Cardiopulmonary Rehabilitation Improves Respiratory Muscle Function and Functional Capacity in Children with Congenital Heart Disease. A Prospective Cohort Study.

Ferrer-Sargues FJ; Peiró-Molina E; Salvador-Coloma P; Carrasco Moreno JI; Cano-Sánchez A; Vázquez-Arce MI; Insa Albert B; Sepulveda Sanchis P; Cebrià I Iranzo MÀ;

nternational journal of environmental research and public health [Int J Environ Res Public Health] 2020 Jun 17; Vol. 17 (12). Date of Electronic Publication: 2020 Jun 17.

Critical surgical and medical advances have shifted the focus of congenital heart disease (CHD) patients from survival to achievement of a greater health-related quality of life (HRQoL). HRQoL is influenced, amongst other factors, by aerobic capacity and respiratory muscle strength, both of which are reduced in CHD patients. This study evaluates the influence of a cardiopulmonary rehabilitation program (CPRP) on respiratory muscle strength and functional capacity.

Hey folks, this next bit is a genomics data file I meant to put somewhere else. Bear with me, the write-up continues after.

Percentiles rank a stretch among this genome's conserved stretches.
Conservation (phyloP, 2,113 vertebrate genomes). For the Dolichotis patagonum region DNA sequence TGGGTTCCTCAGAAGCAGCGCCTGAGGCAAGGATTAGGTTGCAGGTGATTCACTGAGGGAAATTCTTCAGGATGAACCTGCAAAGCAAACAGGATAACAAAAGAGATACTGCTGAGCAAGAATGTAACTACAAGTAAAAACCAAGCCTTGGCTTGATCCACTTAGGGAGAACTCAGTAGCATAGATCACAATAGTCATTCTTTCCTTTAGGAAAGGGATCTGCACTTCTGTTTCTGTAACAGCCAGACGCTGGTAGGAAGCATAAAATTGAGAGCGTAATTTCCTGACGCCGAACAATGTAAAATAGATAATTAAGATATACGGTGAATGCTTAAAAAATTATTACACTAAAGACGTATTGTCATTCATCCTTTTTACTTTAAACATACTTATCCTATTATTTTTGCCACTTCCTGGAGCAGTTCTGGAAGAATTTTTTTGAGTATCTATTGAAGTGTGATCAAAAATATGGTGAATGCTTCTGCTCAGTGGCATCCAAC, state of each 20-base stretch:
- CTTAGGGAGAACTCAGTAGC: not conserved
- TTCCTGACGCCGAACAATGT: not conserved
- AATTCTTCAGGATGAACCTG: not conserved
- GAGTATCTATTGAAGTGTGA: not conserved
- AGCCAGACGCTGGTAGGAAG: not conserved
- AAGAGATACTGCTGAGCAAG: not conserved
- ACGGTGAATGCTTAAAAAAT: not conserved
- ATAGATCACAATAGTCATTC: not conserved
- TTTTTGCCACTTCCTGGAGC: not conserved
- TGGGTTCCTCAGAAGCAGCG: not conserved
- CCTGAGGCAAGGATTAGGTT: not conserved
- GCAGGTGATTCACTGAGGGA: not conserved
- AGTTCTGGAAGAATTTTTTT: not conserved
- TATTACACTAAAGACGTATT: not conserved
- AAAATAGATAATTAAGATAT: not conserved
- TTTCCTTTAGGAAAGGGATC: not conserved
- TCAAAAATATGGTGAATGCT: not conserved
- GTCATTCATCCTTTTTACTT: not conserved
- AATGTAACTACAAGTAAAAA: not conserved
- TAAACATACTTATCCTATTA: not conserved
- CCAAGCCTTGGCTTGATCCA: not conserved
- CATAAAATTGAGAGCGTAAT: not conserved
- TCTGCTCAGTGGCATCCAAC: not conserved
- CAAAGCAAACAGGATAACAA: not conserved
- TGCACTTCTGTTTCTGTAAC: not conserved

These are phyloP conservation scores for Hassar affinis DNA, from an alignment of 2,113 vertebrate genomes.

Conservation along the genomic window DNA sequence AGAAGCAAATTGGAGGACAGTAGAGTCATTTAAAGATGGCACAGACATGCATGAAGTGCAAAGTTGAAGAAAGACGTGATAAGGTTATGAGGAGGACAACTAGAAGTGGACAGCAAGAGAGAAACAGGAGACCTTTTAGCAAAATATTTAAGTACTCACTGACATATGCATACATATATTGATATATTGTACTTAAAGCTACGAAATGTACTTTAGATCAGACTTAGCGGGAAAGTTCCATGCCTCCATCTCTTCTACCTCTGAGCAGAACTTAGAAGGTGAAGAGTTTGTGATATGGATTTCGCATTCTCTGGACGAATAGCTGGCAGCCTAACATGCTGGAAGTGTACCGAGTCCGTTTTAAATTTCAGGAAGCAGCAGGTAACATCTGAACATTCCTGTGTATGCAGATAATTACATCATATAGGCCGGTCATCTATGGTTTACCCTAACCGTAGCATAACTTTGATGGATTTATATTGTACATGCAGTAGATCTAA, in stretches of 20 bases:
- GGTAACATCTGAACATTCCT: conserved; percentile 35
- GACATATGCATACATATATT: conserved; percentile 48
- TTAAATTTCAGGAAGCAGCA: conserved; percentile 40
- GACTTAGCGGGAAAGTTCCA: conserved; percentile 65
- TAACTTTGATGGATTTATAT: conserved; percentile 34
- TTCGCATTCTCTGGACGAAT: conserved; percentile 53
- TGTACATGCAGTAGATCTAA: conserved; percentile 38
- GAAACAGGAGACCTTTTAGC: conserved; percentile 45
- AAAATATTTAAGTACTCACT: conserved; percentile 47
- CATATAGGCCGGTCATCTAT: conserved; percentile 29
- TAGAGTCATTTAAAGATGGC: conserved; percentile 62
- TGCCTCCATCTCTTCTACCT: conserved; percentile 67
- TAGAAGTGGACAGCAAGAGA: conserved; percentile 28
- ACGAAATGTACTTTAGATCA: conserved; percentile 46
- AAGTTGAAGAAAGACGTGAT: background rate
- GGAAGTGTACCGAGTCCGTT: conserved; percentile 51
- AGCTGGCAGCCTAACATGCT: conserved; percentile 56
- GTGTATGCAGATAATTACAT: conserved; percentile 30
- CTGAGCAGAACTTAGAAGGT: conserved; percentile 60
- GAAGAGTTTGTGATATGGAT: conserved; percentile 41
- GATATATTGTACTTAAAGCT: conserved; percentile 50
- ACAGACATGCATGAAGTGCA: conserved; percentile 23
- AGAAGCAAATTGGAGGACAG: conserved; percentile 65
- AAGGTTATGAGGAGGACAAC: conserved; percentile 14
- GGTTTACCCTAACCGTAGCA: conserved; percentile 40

Fifteen CHD patients, ages 12 to 16, with reduced aerobic capacity in cardiopulmonary exercise testing (CPET) were enrolled in a CPRP involving strength and aerobic training for three months. Measurements for comparison were obtained at the start, end, and six months after the CPRP. A significant improvement of inspiratory muscle strength was evidenced (maximum inspiratory pressure 21 cm H 2 O, 23%, p < 0.01). The six-minute walking test showed a statistically and clinically significant rise in walked distance (48 m, p < 0.01) and a reduction in muscle fatigue (1.7 out of 10 points, p = 0.017).
These results suggest CPRP could potentially improve respiratory muscle function and functional capacity, with lasting results, in children with congenital heart disease, but additional clinical trials must be conducted to confirm this finding.